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21 April 2007

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Blair

The documentary doesn't exclude Hispanic Americans. The footage shows Hispanic Americans soldiers fighting alongside soldiers from other ethnic groups. During WW II, Hispanic Americans soldiers fought as members of regular combat units, where they served both as officers and enlisted soldiers. The controversy is over whether Hispanic American soldiers should be allotted the same treatment given African American and Japanese American soldiers, who fought in segregated units.

I think Ken Burns' decision to incorporate interviews with Hispanic American soldiers in the interview segments of the documentary is a good one. However, if propotional representation is the goal, Hsipanic Americans should make up no more than two percent of veterans interviewed. This is accepting the estimate that 500,000 or the 20 million soldiers who served during World War II were Hispanic Americans.

Richard Steen

It should be expected that someone should protest about the historical under-mention of not only Hispanic and Indian contributions to the military effort – but also, most blatantly the Africans, who were imported specifically, to build and develop this country.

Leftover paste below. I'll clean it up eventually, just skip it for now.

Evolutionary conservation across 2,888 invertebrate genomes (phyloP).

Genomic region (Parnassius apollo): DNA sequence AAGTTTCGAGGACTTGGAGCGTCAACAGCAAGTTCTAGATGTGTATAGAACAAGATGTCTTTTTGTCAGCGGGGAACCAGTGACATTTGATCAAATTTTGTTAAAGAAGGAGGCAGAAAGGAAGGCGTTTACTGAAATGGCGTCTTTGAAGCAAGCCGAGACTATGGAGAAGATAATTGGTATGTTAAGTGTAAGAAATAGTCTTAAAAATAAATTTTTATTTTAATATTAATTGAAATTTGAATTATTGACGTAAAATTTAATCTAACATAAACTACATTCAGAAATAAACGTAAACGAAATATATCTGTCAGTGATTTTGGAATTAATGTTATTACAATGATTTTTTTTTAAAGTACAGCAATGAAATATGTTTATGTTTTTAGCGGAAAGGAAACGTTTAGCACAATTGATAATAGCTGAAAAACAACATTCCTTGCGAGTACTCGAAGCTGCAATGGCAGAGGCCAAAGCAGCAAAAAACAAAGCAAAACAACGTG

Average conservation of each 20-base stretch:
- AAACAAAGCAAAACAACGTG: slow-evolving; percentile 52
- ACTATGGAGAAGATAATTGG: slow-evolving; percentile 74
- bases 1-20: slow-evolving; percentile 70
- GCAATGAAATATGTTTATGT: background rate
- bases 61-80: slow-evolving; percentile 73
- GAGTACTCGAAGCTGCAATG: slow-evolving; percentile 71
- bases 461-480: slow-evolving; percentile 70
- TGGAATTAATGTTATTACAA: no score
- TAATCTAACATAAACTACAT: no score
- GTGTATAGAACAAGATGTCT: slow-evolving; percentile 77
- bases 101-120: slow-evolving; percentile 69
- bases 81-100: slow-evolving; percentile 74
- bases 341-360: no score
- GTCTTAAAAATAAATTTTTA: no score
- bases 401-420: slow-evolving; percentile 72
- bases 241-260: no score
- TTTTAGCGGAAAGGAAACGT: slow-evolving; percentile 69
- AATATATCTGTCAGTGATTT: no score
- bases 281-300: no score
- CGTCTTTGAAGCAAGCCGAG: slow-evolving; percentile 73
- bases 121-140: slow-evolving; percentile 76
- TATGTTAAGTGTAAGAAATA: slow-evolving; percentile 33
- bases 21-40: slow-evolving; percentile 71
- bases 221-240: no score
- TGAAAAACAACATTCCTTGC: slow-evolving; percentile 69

The grade school historical mention of the black people is generally limited to “…the Africans were imported to do the work that the indigenous ethnics could not or would not do, sometimes under lash…”. We are now were told a little about Crispus Attucks, the 54th Massachusetts, the Buffalo Soldiers and the Tuskegee Airmen.

My personal family military history includes a great uncle Buffalo Soldier during the Indian wars. My dad, who saw service WWII, Korea & Viet Nam, a nephew Marine returned from Iraq, my 4 year USAF and numerous family members who worked in military related industries, federal service and support positions.

Latino and indigenous family history are not much different from mine and I (and you) understand exactly how they feel. It is understandable that Hispanics and indigenous people really yearn to see people that look like them (and us) represented in film doing positive things.

John Wayne really was not the only guy there.

Don't Want Spam

Grow Up

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